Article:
A data breach can be defined as a confirmed incident, where a cyber criminal has been able to gain unauthorised access to a system and retrieve sensitive or confidential data.
It is the digital equivalent of someone breaking into a safe or a filing cabinet and taking the private documents contained within.
Under the GDPR (General Data Protection Regulation), organisations are required to notify any party that may be affected by the data breach and there can often be hefty fines to pay. It is therefore important that you check with your IT Team or your Cloud Solutions Provider, to assess whether you have sufficient systems in place to prevent the possibility of data breaches.
How and why does it occur? In order for a data breach to occur, a cyber-criminal will often go through the following process during a breach operation:
Research: Investigation will be undertaken to try and identify any potential weaknesses in the target system.
Attack: The cyber-criminal makes initial contact by way of a Social or Network attack. A Social Attack will involve an attempt to deceive or trick employees into unknowingly providing access to their network. A Network attack however, is a direct attack via exploitation of system, or application weaknesses, in order to infiltrate the network.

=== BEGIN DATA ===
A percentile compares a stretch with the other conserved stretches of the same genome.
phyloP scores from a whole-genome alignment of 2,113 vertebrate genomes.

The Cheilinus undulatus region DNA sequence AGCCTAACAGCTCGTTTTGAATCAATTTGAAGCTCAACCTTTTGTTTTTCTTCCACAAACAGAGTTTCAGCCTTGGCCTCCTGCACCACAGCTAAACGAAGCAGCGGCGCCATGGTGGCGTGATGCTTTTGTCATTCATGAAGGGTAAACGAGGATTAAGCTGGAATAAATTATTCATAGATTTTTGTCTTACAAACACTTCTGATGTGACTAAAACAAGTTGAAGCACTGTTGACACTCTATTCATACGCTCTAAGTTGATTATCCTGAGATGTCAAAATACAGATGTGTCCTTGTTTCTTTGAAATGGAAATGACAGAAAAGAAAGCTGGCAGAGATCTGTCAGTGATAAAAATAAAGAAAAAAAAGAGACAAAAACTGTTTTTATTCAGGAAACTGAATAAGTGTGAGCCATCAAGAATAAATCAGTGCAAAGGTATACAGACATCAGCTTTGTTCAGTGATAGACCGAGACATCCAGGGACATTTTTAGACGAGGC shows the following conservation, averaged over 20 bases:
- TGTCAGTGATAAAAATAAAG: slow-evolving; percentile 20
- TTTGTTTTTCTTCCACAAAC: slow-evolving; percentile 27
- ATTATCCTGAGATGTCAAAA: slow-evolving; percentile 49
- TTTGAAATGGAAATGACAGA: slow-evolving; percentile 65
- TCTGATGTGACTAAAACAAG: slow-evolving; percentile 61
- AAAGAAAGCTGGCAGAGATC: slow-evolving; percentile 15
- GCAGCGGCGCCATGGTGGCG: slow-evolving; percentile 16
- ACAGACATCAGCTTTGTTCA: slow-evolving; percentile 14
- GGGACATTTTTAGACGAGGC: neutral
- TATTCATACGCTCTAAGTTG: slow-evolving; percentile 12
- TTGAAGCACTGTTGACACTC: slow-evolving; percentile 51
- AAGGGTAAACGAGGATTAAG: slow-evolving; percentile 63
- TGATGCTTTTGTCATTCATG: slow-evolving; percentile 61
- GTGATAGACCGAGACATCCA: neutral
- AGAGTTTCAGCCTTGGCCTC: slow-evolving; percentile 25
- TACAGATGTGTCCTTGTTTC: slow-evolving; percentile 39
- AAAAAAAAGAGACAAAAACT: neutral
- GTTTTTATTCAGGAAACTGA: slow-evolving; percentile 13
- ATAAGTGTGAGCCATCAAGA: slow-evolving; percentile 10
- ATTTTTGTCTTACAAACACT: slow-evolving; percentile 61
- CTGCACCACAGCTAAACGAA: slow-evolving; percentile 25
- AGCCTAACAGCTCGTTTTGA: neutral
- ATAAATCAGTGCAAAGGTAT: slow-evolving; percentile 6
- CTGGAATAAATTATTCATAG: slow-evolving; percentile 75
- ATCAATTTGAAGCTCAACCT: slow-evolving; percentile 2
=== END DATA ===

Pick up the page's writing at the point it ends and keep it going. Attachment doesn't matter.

Extraction: Once access to the system has been acquired, the cyber-criminal can view and extract confidential data as required. It is at this point, where the attack is considered successful.
Main causes of a data breach:
- Poor or Outdated Standards This can include weak passwords, unpatched systems, and human error i.e. storing un-encrypted data on USB sticks that anyone potentially can have access to.
- Third-Party Dependencies If you have a Cloud Solution, your Cloud Solutions Provider will in most cases, have systems already in place to take the stress and worry away from having to deal with the setup and configuration of your Network Security. You should however always discuss with them if you are not sure or have any concerns.
- Phishing attacks These will most commonly occur via email and will attempt to gain control or access following a user interaction of some sort. More detailed info on phishing attacks can be found in a Cloudsis blog article here.
What can you do? Check with your IT provider or your Cloud solutions provider what security protocols they currently have in place.
Have you covered the basics? Fundamental factors such as having secure passwords and back up procedures that involve keeping your backed up data in a separate location should be considered. Remember, you don’t want to make it easy for cyber criminals.
Sufficient training should be given to all employees of the organisation, so that they are aware of their responsibilities concerning safeguarding data and reducing the risk of any potential threats.
Above all, awareness is key, and you must take the appropriate steps to protect your data.